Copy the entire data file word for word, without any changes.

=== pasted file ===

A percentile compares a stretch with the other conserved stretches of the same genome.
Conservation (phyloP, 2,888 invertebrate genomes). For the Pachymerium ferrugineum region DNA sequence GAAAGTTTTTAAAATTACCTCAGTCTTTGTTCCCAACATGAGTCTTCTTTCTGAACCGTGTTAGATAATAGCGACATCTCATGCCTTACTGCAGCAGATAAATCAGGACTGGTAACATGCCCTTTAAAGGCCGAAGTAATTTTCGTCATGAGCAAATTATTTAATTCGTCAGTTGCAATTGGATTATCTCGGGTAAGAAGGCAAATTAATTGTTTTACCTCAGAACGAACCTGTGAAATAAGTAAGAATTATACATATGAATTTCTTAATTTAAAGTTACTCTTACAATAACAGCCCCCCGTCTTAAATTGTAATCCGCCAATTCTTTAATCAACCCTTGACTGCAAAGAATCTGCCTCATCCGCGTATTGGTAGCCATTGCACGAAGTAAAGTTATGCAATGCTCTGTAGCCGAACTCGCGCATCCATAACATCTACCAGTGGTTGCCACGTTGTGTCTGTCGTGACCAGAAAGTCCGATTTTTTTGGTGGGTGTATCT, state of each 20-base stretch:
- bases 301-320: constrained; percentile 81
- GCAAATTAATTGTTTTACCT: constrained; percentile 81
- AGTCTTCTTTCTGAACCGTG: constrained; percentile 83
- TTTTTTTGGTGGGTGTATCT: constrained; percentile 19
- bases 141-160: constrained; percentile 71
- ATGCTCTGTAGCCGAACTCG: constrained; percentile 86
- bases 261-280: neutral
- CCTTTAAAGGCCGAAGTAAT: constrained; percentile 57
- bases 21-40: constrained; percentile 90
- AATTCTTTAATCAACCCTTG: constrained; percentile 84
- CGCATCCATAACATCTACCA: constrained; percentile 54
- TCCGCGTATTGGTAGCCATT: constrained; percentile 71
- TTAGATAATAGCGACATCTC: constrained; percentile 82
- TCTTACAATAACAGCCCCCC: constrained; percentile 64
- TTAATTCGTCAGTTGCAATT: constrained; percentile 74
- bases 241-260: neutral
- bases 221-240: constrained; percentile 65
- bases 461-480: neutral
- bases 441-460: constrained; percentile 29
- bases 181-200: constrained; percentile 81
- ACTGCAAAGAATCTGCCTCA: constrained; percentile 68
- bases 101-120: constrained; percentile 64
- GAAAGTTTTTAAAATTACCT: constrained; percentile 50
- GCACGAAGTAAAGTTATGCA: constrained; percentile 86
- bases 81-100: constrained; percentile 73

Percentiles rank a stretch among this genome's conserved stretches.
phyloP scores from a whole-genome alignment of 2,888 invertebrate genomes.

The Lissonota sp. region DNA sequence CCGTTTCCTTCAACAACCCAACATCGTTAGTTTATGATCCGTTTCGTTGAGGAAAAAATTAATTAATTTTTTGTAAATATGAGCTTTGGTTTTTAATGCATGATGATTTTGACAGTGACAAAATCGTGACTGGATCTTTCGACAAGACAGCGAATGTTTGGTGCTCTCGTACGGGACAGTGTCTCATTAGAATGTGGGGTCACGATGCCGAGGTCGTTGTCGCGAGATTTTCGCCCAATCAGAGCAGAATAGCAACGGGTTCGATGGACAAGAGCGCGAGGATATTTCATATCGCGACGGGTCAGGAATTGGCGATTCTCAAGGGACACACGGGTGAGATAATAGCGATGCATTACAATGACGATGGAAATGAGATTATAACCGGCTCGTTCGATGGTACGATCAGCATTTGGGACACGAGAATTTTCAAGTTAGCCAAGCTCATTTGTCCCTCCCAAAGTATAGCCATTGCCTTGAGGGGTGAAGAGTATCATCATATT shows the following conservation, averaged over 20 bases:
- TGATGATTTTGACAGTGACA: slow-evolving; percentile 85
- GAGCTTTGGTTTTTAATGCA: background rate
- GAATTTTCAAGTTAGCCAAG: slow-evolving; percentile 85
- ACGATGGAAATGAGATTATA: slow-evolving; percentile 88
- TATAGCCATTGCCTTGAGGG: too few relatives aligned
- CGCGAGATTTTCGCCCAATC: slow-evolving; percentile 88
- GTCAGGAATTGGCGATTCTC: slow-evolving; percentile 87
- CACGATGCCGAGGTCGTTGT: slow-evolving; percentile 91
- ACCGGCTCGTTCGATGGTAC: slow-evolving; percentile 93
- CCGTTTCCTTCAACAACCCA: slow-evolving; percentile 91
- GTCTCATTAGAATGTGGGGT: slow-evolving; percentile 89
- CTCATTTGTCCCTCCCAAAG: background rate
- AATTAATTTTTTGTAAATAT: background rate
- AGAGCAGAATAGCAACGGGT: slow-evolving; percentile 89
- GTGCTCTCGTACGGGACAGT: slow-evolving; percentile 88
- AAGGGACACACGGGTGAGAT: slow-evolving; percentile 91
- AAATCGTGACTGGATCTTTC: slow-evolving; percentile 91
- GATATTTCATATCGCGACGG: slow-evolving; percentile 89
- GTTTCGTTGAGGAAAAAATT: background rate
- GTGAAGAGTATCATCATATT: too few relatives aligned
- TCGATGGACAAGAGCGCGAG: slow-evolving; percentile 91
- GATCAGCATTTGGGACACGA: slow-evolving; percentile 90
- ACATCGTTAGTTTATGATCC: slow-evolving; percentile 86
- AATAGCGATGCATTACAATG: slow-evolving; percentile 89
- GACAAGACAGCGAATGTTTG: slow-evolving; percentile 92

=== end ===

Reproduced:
A percentile compares a stretch with the other conserved stretches of the same genome.
Conservation (phyloP, 2,888 invertebrate genomes). For the Pachymerium ferrugineum region DNA sequence GAAAGTTTTTAAAATTACCTCAGTCTTTGTTCCCAACATGAGTCTTCTTTCTGAACCGTGTTAGATAATAGCGACATCTCATGCCTTACTGCAGCAGATAAATCAGGACTGGTAACATGCCCTTTAAAGGCCGAAGTAATTTTCGTCATGAGCAAATTATTTAATTCGTCAGTTGCAATTGGATTATCTCGGGTAAGAAGGCAAATTAATTGTTTTACCTCAGAACGAACCTGTGAAATAAGTAAGAATTATACATATGAATTTCTTAATTTAAAGTTACTCTTACAATAACAGCCCCCCGTCTTAAATTGTAATCCGCCAATTCTTTAATCAACCCTTGACTGCAAAGAATCTGCCTCATCCGCGTATTGGTAGCCATTGCACGAAGTAAAGTTATGCAATGCTCTGTAGCCGAACTCGCGCATCCATAACATCTACCAGTGGTTGCCACGTTGTGTCTGTCGTGACCAGAAAGTCCGATTTTTTTGGTGGGTGTATCT, state of each 20-base stretch:
- bases 301-320: constrained; percentile 81
- GCAAATTAATTGTTTTACCT: constrained; percentile 81
- AGTCTTCTTTCTGAACCGTG: constrained; percentile 83
- TTTTTTTGGTGGGTGTATCT: constrained; percentile 19
- bases 141-160: constrained; percentile 71
- ATGCTCTGTAGCCGAACTCG: constrained; percentile 86
- bases 261-280: neutral
- CCTTTAAAGGCCGAAGTAAT: constrained; percentile 57
- bases 21-40: constrained; percentile 90
- AATTCTTTAATCAACCCTTG: constrained; percentile 84
- CGCATCCATAACATCTACCA: constrained; percentile 54
- TCCGCGTATTGGTAGCCATT: constrained; percentile 71
- TTAGATAATAGCGACATCTC: constrained; percentile 82
- TCTTACAATAACAGCCCCCC: constrained; percentile 64
- TTAATTCGTCAGTTGCAATT: constrained; percentile 74
- bases 241-260: neutral
- bases 221-240: constrained; percentile 65
- bases 461-480: neutral
- bases 441-460: constrained; percentile 29
- bases 181-200: constrained; percentile 81
- ACTGCAAAGAATCTGCCTCA: constrained; percentile 68
- bases 101-120: constrained; percentile 64
- GAAAGTTTTTAAAATTACCT: constrained; percentile 50
- GCACGAAGTAAAGTTATGCA: constrained; percentile 86
- bases 81-100: constrained; percentile 73

Percentiles rank a stretch among this genome's conserved stretches.
phyloP scores from a whole-genome alignment of 2,888 invertebrate genomes.

The Lissonota sp. region DNA sequence CCGTTTCCTTCAACAACCCAACATCGTTAGTTTATGATCCGTTTCGTTGAGGAAAAAATTAATTAATTTTTTGTAAATATGAGCTTTGGTTTTTAATGCATGATGATTTTGACAGTGACAAAATCGTGACTGGATCTTTCGACAAGACAGCGAATGTTTGGTGCTCTCGTACGGGACAGTGTCTCATTAGAATGTGGGGTCACGATGCCGAGGTCGTTGTCGCGAGATTTTCGCCCAATCAGAGCAGAATAGCAACGGGTTCGATGGACAAGAGCGCGAGGATATTTCATATCGCGACGGGTCAGGAATTGGCGATTCTCAAGGGACACACGGGTGAGATAATAGCGATGCATTACAATGACGATGGAAATGAGATTATAACCGGCTCGTTCGATGGTACGATCAGCATTTGGGACACGAGAATTTTCAAGTTAGCCAAGCTCATTTGTCCCTCCCAAAGTATAGCCATTGCCTTGAGGGGTGAAGAGTATCATCATATT shows the following conservation, averaged over 20 bases:
- TGATGATTTTGACAGTGACA: slow-evolving; percentile 85
- GAGCTTTGGTTTTTAATGCA: background rate
- GAATTTTCAAGTTAGCCAAG: slow-evolving; percentile 85
- ACGATGGAAATGAGATTATA: slow-evolving; percentile 88
- TATAGCCATTGCCTTGAGGG: too few relatives aligned
- CGCGAGATTTTCGCCCAATC: slow-evolving; percentile 88
- GTCAGGAATTGGCGATTCTC: slow-evolving; percentile 87
- CACGATGCCGAGGTCGTTGT: slow-evolving; percentile 91
- ACCGGCTCGTTCGATGGTAC: slow-evolving; percentile 93
- CCGTTTCCTTCAACAACCCA: slow-evolving; percentile 91
- GTCTCATTAGAATGTGGGGT: slow-evolving; percentile 89
- CTCATTTGTCCCTCCCAAAG: background rate
- AATTAATTTTTTGTAAATAT: background rate
- AGAGCAGAATAGCAACGGGT: slow-evolving; percentile 89
- GTGCTCTCGTACGGGACAGT: slow-evolving; percentile 88
- AAGGGACACACGGGTGAGAT: slow-evolving; percentile 91
- AAATCGTGACTGGATCTTTC: slow-evolving; percentile 91
- GATATTTCATATCGCGACGG: slow-evolving; percentile 89
- GTTTCGTTGAGGAAAAAATT: background rate
- GTGAAGAGTATCATCATATT: too few relatives aligned
- TCGATGGACAAGAGCGCGAG: slow-evolving; percentile 91
- GATCAGCATTTGGGACACGA: slow-evolving; percentile 90
- ACATCGTTAGTTTATGATCC: slow-evolving; percentile 86
- AATAGCGATGCATTACAATG: slow-evolving; percentile 89
- GACAAGACAGCGAATGTTTG: slow-evolving; percentile 92